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 Post subject: Glazing Ocarinas, Part One: Glazing Basics
PostPosted: 06 Aug 2012, 01:09 

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Glazing Ocarinas, Part One: Glazing Basics

by Jade Everett



Welcome to the unpredictable and exciting world of glazing! When i first started glazing ocarinas i had never been taught a thing about how to go about glazing ceramics. The general process does not deviate much from how a potter would glaze a pot, however i thought a basic tutorial might be useful for any beginners looking into glazing their own ocarinas.


First thing is first - glazes and clay. Before you buy any old glaze you stumble across you need to research the type of clay it is designed for (earthenware or stoneware) and within what temperatures it matures to. Ideally, the general rule is to match your glaze to your clay, so for example, if your clay matures between Cone 4 and Cone 6, then the glaze(s) you choose must mature between Cone 4 and Cone 6. Earthenware glazes cannot be used on stoneware clay, and likewise, stoneware glazes cannot be used on earthenware clay. It is absolutley imperative that you get this right first and foremost, otherwise you may be in for a big, nasty and expensive shock later on.


Right, so once you have chosen the correct glaze suited to your clay i recommend that you research what other artists have experienced with it. Even a quick google search of your chosen glaze should spring up plenty of results - i have found that many pottery artists keep blogs and record their experiences with glazes, and many a time i have found such information and tips invaluable. Even going to the glaze manufacturer's website can give you some useful information - tips, guidelines, warnings and techniques - make the most of every little bit of information you can find because it might save you some disappointment in the long term.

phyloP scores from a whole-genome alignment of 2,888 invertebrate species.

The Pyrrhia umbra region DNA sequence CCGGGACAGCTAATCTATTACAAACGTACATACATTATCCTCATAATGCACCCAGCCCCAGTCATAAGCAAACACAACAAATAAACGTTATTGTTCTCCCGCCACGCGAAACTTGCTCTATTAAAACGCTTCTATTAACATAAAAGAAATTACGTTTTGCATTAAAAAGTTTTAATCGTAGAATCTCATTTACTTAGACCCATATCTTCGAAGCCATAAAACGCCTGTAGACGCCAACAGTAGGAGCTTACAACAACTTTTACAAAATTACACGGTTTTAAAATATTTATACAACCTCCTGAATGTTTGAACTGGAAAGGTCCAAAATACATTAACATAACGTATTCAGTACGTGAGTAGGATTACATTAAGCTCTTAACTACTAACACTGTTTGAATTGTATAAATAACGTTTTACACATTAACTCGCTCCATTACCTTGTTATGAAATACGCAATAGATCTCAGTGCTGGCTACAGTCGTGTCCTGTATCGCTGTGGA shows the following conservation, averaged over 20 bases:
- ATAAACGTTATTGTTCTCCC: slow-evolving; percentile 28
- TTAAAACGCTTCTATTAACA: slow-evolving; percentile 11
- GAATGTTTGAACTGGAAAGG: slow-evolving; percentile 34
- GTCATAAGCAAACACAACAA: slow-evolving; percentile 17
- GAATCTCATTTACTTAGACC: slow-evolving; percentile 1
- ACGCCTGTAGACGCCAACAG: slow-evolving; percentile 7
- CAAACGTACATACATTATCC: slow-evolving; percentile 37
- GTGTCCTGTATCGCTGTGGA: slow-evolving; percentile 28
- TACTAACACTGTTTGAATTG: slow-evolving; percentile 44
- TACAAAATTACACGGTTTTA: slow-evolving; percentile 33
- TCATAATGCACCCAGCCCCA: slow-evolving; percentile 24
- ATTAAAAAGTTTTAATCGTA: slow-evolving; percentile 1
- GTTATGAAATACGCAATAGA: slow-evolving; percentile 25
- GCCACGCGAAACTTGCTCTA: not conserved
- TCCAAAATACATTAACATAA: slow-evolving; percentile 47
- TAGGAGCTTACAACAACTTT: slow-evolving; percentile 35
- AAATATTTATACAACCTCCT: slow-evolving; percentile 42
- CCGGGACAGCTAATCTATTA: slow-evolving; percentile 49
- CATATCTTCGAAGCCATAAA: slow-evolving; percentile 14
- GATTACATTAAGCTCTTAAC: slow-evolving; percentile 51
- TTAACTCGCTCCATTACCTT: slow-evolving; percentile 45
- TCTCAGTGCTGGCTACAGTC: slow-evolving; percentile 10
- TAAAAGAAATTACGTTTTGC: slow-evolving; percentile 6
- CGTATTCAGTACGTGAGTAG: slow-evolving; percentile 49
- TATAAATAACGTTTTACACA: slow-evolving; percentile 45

Also, make sure you know how to use your kiln properly. That may seem obvious and pointless of me to mention, but i mean it. MAKE ABSOLUTELY SURE THAT YOU KILN WASH YOUR SHELVES. If there are any accidents in the kiln during firing, kiln wash is your best friend - if you have properly coated your shelves and glaze drips or spits onto them, you can eaily scrape it off after cooling. If you neglect to kiln wash your expensive shelves, glaze drips will fuse to them.


Right okay, enough of that, onto the glazing! So, before you get started, here is a list of what you need:


- Some bisque-fired ocarinas.
- Wax Emulsion.
- Glaze(s).
- Pot of water.
- Brushes (i use Hake brushes).
- Two small brushes.
- Stirring sticks (i use bits of dowels).
- Needle tool.
- Cotton buds.
- Paper towels.
- Sponge (optional).
- Latex gloves (optional).


First off, you want to make sure that you keep glaze out of the fingerholes, and the way i prefer to keep those holes clean is to coat them with wax emulsion.


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Using one small thin brush, i simply paint the wax emulsion around the inside rim of each of the fingerholes, being careful not to get any on the outside surface of the ocarina. The wax basically prevents any liquid glaze settling on the bisqued clay underneath - many potters use this to keep the bottom of pots glaze-free, so it stands to reason the same method can be applied to an ocarina's fingerholes.


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You can also coat the exit of the windway if you so wish, and of course don't forget the thumbholes.


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The wax emulsion dries pretty quickly, so once you have finished coating each ocarina's fingerholes, set them aside for a little while and they will be ready to glaze. Don't worry, the wax emulsion burns off entirely during firing, so you need not worry if it looks ugly or out of place, it will literally disappear.